Encyclopedia of Chinese Language and Linguistics

Get access Subject: Language And Linguistics
Editor-in-Chief: Rint SYBESMA, Leiden University

Associate Editors: Wolfgang BEHR University of Zürich, Yueguo GU Chinese Academy of Social Sciences, Zev HANDEL University of Washington, C.-T. James HUANG Harvard University and James MYERS National Chung Cheng University

Help us improve our service

The Encyclopedia of Chinese Language and Linguistics offers a systematic and comprehensive overview of the languages of China and the different ways in which they are and have been studied. It provides authoritative treatment of all important aspects of the languages spoken in China, today and in the past, from many different angles, as well as the different linguistic traditions they have been investigated in.

More information: Brill.com

O (index)

(1,639 words)

object (bīnyǔ 賓語), term: Complement (and Object) object extraction: Relative Clause Comprehension, Neurolinguistic Studies | Sentence Processing: Relative Clauses object fronting: Focus | Pivot Construction object marker: Bái 白 Language object marking, Xīníng 西寧: Xīníng 西寧, The Language of object placement, Yuè 粵: Yuè 粵 Dialects object relative: Relative Clause Comprehension, Neurolinguistic Studies | Sentence Processing: Relative Clauses object shift, accusative case: Old Chinese Syntax: Basic Word Order object, role in inner aspect: Aspect, Modern object-dual: Metaph…

Old Chinese Morphology

(4,016 words)

Author(s): Axel SCHUESSLER
Old Chinese (OC; also "Archaic Chinese" in the terminology of Bernhard Karlgren, c. 1250 BCE to 206 BCE) was an isolating language lacking the inflectional morphology that characterizes Indo-European (IE) languages (e.g., declensions of nouns for case/number, conjugation of verbs for person/number/tense/mood). In OC only word class and word order determine a word’s role and meaning in a sentence. Attempts to classify the OC lexicon in terms of IE word classes (nouns, adjectives, adverbs, transit…
Date: 2017-03-02

Old Chinese Phonology

(4,463 words)

Author(s): Laurent SAGART | William H. BAXTER
1. Background Broadly speaking, Old Chinese phonology ( Shànggǔ yīn 上古音) is the sound system of Old Chinese, the language of the early first millennium BCE that underlies the rhymes (=rimes) of the Shījīng 詩經 (the Book of Odes) and the system of phonetic elements in the early Chinese script. An early stage of this language can be assumed to be the ancestor of all later attested forms of Chinese. Scientific investigations into the phonology of Old Chinese began in China as early as the Sòng period (960–1279), undergoing brilliant developments in the Qīng dynasty (1…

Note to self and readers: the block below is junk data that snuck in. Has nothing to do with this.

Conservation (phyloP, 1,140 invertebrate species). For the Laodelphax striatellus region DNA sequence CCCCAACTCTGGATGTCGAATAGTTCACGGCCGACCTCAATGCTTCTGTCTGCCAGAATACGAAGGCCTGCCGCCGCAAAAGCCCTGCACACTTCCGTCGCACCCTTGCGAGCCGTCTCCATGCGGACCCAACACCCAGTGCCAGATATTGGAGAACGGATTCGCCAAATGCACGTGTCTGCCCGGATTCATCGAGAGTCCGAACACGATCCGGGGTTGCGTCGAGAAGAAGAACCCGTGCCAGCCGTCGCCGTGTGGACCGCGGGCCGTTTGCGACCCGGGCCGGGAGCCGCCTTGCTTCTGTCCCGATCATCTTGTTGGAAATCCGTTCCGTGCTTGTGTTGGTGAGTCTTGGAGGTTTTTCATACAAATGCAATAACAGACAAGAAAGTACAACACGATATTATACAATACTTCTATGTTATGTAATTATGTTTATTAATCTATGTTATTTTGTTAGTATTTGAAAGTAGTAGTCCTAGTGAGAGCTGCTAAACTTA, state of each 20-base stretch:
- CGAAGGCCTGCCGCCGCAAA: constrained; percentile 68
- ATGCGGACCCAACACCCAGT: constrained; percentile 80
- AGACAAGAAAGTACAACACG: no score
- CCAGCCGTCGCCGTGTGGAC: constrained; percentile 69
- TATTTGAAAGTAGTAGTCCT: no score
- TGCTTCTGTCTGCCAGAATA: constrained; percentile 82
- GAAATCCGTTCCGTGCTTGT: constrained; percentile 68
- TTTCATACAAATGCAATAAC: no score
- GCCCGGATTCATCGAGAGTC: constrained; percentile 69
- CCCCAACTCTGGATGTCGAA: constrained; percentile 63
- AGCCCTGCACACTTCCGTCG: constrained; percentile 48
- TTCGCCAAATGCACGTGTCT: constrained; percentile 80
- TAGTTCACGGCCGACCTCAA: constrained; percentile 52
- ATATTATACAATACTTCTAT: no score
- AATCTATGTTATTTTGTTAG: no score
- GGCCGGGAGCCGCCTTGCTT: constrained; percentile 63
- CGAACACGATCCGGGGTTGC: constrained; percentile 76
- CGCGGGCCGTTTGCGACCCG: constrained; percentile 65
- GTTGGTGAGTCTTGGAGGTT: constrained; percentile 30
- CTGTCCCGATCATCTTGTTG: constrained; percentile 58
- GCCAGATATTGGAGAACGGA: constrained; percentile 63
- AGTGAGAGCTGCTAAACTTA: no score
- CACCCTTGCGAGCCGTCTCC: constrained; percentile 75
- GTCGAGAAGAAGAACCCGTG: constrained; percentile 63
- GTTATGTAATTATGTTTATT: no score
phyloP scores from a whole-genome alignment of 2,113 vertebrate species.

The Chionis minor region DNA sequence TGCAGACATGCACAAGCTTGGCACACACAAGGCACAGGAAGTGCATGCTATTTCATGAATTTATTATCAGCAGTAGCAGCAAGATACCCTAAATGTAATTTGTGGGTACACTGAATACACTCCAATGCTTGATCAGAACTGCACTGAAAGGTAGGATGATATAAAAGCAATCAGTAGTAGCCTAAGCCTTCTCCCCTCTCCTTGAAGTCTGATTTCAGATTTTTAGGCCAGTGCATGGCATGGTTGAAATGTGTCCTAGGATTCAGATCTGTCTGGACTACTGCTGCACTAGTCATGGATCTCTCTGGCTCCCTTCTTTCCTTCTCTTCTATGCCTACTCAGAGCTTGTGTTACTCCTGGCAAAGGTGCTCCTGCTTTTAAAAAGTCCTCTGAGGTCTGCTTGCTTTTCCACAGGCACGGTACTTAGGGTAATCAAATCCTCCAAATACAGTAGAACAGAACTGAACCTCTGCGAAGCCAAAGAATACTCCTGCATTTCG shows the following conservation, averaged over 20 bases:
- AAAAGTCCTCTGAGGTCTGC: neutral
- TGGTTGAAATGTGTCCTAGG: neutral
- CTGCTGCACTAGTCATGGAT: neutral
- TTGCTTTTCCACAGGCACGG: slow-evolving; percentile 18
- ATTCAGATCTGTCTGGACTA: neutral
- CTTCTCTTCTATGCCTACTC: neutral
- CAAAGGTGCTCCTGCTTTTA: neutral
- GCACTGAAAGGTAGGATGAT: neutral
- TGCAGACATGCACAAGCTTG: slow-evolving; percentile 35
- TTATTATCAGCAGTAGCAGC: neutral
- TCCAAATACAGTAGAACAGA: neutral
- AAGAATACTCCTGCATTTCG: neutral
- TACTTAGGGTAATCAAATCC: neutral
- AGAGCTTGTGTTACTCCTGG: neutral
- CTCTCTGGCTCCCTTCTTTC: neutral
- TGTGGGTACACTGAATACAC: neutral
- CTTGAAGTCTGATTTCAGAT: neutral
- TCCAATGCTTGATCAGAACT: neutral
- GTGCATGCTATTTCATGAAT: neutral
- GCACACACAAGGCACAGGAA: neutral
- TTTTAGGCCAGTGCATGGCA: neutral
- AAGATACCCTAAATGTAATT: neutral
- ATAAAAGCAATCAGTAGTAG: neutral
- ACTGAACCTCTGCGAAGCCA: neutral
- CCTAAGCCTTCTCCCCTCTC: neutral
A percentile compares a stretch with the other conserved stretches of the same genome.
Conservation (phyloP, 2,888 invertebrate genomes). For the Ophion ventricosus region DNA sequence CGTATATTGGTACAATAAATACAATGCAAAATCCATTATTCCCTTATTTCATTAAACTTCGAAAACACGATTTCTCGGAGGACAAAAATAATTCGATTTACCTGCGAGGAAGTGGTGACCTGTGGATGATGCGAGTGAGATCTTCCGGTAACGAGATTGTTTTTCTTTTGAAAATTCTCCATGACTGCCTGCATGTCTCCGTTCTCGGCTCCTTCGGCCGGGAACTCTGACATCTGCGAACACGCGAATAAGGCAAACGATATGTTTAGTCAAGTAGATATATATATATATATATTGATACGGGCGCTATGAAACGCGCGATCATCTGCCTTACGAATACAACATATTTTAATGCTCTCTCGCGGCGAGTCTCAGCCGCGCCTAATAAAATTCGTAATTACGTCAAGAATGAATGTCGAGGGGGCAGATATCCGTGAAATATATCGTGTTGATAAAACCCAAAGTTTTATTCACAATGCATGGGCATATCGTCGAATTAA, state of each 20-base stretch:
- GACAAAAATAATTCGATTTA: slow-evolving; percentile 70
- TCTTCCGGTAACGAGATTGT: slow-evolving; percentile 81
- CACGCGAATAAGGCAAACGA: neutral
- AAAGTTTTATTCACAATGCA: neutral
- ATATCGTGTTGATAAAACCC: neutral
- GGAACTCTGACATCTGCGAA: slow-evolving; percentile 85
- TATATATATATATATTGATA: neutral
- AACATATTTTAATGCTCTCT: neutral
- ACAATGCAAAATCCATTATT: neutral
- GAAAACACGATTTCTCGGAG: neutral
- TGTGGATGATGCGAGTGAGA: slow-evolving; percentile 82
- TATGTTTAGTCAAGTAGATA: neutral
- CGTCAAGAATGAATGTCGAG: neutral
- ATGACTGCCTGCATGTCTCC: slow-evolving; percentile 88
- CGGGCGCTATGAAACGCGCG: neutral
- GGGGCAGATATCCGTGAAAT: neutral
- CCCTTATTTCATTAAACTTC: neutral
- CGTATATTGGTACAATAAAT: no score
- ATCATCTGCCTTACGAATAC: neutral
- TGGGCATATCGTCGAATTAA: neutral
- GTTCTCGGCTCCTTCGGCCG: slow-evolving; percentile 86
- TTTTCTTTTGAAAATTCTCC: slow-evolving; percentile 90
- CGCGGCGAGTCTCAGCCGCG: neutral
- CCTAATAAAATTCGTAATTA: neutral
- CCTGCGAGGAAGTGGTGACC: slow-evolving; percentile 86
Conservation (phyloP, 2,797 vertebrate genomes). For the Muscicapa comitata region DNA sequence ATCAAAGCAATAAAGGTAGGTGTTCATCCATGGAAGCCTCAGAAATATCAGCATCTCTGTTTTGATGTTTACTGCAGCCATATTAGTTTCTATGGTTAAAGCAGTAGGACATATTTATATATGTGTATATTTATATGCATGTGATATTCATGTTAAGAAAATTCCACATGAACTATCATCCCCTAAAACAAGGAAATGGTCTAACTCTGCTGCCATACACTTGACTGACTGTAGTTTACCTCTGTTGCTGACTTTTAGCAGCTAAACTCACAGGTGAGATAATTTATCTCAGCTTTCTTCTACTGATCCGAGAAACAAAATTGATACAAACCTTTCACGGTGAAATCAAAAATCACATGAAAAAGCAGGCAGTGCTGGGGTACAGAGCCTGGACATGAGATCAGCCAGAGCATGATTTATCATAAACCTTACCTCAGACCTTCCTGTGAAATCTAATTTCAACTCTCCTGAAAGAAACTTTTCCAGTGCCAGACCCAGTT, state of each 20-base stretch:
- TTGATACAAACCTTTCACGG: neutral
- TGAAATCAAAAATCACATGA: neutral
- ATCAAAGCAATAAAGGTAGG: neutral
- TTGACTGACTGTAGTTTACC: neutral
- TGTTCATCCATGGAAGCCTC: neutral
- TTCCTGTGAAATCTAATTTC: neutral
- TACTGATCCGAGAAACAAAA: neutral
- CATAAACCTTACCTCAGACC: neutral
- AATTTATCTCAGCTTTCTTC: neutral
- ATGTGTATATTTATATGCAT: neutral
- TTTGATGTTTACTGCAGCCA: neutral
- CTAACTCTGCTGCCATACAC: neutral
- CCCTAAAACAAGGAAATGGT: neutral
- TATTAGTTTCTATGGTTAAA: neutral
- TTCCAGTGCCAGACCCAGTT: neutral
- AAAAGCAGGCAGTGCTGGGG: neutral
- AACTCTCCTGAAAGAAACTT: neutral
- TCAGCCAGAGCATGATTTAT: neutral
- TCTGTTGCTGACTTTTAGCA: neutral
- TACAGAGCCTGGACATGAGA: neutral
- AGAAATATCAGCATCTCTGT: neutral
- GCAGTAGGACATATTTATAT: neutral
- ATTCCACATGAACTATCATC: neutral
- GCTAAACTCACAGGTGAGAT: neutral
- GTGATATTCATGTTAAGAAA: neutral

Date: 2017-03-02

Old Chinese Syntax: Basic Word Order

(4,306 words)

Author(s): Edith ALDRIDGE
This lemma summarizes the principle characteristics of Old Chinese word order from the late Spring and Autumn period to the end of the Warring States period (c. 6th-3rd centuries BCE), with special attention to those characteristics which differ noticeably from modern Chinese varieties. It also touches upon some changes which are in evidence in early Middle Chinese texts of the Hàn period. 1. Basic Word Order Old Chinese had the same basic word order found in the modern varieties. Unmarked declarative clauses were SVO, with objects and other internal arguments…
Date: 2017-03-02

Old Chinese Syntax: The Left Periphery

(7,049 words)

Author(s): Derek HERFORTH
This lemma expands on the information provided in the complementary account by Aldridge (Old Chinese Syntax: Basic Word Order), which addresses a Greenberg-style concept of “basic phrase order” (viz. VO vs. OV), citing data from major clausal (e.g., questions) and phrasal constructions (NP modification, nominalizations, etc.). Here, we elaborate on that description of Old Chinese phrase ordering, decoupling it from Greenbergian concerns to treat other areas of the syntax, those concerned with re…
Date: 1899-12-30


(3,551 words)

Author(s): Patricia MUELLER-LIU
Onomatopoeia ( nǐshēngcí 擬聲詞 or xiàngshēngcí 象聲詞) are mimetic or “echoic” words (Chapman 1984:38) and expressions like hiss (in Mandarin 噓), snort ( háo 嚎), and bang ( pēng 砰) that are used to imitate the things or, more accurately, the sounds they refer to (Preminger and Brogan 1993:860). Classifications according to type of sound distinguish between the mimicry of human vocalizations, such as the ejections eek! and ow! ( āiyō 哎喲), bodily sounds like groan or grumble ( gūlūlū 咕嚕嚕) and the pitter-patter of running feet ( jījīgāgā 嘰嘰嘠嘠), sounds produced by animals, such as woof or bow-wow
Date: 2017-03-02